re: Is “Defensive Programming” actually healthy? VIEW POST

re: Simple features have a habit of becoming complex features as time progresses and the application grows. That’s why defensive programming provides a...

It takes experience to determine which simple features have the potential to be a complex one. If the code gets too complex and I'm spendin too much time, I will always revert to KISS and YAGNI and not be paranoid about future use cases because it will show up anyway and we need to do some CR/Bug/Enhancement about it. I focus more on good design so that code can be easily refactored.

If you’re waiting til someone makes a bug report, then you’re waiting too long. That’s by definition reactive. The approach in this article is proactive.

The best bug is the one that never makes it to production.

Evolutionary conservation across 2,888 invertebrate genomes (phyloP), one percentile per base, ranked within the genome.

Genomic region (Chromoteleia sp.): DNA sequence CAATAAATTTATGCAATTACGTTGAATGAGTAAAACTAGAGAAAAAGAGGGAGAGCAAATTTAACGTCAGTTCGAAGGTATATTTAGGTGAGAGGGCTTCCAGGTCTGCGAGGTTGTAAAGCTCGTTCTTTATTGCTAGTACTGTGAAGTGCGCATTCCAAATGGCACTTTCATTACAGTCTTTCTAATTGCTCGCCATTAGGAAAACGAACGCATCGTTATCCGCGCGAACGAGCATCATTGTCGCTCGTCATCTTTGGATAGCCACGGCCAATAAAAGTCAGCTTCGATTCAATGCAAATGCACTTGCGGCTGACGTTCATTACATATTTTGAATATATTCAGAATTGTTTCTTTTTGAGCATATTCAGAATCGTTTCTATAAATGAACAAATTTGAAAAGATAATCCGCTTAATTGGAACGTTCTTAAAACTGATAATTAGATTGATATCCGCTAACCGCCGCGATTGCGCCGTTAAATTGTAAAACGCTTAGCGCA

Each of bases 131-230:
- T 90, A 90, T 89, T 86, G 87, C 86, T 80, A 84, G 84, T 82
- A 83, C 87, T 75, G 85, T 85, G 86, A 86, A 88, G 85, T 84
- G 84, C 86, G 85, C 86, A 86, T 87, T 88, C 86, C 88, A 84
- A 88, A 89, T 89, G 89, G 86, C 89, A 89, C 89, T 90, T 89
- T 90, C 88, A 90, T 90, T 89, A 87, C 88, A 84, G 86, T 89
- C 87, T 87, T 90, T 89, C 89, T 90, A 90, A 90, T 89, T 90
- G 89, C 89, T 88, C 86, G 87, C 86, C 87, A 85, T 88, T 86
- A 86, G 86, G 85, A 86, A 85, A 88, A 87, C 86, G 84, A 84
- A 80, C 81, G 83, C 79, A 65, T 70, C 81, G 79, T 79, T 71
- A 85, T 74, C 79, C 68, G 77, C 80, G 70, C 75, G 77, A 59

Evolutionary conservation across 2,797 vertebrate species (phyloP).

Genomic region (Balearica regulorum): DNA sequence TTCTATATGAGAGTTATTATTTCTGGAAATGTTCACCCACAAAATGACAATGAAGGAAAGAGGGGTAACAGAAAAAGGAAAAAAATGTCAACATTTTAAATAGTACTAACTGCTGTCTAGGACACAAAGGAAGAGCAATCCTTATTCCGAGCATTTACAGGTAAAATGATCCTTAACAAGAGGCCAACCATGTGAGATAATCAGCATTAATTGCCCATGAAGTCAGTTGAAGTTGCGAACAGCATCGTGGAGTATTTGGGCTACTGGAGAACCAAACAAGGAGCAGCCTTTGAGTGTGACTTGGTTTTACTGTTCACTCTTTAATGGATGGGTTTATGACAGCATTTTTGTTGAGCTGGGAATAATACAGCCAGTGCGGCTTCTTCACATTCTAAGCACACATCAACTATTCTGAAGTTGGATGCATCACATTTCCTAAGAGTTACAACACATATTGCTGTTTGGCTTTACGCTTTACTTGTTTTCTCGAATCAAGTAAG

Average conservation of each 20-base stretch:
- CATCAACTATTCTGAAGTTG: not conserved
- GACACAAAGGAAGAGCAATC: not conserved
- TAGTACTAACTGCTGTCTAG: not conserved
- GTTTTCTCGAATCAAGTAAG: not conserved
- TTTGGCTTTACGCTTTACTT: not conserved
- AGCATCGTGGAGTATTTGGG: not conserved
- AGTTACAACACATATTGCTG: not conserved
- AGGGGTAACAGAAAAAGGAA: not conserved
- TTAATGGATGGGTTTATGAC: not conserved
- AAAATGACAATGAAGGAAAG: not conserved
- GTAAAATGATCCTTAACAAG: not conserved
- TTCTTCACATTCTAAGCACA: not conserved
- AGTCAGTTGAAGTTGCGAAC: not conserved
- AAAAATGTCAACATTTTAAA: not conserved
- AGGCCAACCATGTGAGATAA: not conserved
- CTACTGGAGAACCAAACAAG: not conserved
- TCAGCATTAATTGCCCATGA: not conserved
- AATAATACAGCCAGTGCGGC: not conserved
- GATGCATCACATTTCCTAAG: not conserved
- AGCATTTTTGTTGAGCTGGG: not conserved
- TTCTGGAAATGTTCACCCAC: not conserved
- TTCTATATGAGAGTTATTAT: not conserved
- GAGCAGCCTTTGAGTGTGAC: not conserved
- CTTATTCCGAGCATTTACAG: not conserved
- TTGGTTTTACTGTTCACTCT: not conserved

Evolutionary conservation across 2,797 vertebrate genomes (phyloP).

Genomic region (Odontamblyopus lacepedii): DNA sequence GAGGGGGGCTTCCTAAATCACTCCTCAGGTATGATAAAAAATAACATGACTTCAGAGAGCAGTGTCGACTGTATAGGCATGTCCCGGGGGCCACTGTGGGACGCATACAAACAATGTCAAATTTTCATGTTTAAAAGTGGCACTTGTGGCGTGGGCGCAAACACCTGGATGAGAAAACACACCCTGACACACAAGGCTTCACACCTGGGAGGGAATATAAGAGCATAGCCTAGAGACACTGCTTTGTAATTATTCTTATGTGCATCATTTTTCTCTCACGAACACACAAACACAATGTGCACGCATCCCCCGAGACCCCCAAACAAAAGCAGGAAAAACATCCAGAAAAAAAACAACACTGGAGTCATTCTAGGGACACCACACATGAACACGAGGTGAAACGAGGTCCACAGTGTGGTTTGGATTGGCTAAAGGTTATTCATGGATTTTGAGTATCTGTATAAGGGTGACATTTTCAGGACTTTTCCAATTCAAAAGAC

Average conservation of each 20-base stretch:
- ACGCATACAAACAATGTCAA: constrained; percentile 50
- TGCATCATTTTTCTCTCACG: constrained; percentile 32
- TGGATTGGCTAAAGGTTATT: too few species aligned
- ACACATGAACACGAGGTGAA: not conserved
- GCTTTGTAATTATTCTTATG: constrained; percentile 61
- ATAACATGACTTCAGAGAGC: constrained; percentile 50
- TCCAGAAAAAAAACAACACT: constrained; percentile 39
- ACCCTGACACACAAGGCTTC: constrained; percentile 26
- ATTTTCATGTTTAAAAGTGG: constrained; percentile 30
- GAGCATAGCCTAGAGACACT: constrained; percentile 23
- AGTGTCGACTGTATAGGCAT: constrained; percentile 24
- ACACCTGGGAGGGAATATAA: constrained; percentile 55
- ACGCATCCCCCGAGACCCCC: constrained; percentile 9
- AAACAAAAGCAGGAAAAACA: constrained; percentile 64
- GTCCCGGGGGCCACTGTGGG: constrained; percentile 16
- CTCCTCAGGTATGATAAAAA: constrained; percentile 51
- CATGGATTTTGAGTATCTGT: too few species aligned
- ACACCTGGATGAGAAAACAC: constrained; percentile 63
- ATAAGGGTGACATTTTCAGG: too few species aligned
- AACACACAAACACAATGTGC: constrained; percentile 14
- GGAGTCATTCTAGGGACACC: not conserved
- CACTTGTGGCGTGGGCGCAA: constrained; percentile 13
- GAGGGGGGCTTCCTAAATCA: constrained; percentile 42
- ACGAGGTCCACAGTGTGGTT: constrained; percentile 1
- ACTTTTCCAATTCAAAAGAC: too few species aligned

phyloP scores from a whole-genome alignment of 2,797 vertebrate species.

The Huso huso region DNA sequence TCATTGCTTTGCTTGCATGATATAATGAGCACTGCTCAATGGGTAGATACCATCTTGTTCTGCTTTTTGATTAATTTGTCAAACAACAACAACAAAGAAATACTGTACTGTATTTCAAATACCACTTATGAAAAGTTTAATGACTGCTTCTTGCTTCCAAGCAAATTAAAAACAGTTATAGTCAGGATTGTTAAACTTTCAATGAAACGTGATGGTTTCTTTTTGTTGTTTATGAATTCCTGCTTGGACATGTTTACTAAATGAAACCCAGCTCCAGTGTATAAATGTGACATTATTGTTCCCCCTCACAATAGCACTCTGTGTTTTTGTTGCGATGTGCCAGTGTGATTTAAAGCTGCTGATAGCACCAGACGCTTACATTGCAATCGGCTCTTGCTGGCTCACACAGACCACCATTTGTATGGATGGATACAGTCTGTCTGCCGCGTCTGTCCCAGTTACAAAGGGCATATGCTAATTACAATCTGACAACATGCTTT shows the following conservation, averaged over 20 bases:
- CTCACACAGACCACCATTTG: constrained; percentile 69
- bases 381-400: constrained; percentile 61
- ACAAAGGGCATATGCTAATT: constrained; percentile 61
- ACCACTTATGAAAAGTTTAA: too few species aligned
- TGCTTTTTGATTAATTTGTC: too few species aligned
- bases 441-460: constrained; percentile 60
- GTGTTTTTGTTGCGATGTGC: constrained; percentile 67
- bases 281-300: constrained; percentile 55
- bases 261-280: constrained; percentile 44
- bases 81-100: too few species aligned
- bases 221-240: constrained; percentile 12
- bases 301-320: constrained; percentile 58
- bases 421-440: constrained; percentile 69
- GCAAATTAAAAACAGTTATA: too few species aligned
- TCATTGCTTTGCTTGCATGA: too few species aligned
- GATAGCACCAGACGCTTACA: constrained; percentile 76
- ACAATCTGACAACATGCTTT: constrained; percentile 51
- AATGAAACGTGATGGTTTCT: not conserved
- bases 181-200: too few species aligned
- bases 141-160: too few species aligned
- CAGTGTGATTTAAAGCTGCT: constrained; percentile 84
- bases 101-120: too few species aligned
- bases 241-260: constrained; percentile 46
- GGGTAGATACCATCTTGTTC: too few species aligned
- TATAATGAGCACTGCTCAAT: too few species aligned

yeah, tho i still think it should be a balance, you can never be too proactive because it might be costing you too much time, when you can just design it better. If you are already good at it then that's awesome.

In your example, in order to create add new traffic signal, you don't file a bug. You need enhancement for that and you can refactor the code the way you did. But in other cases, simple code that only handles 1 case but made too complex will be a maintenance nightmare for you and your team.

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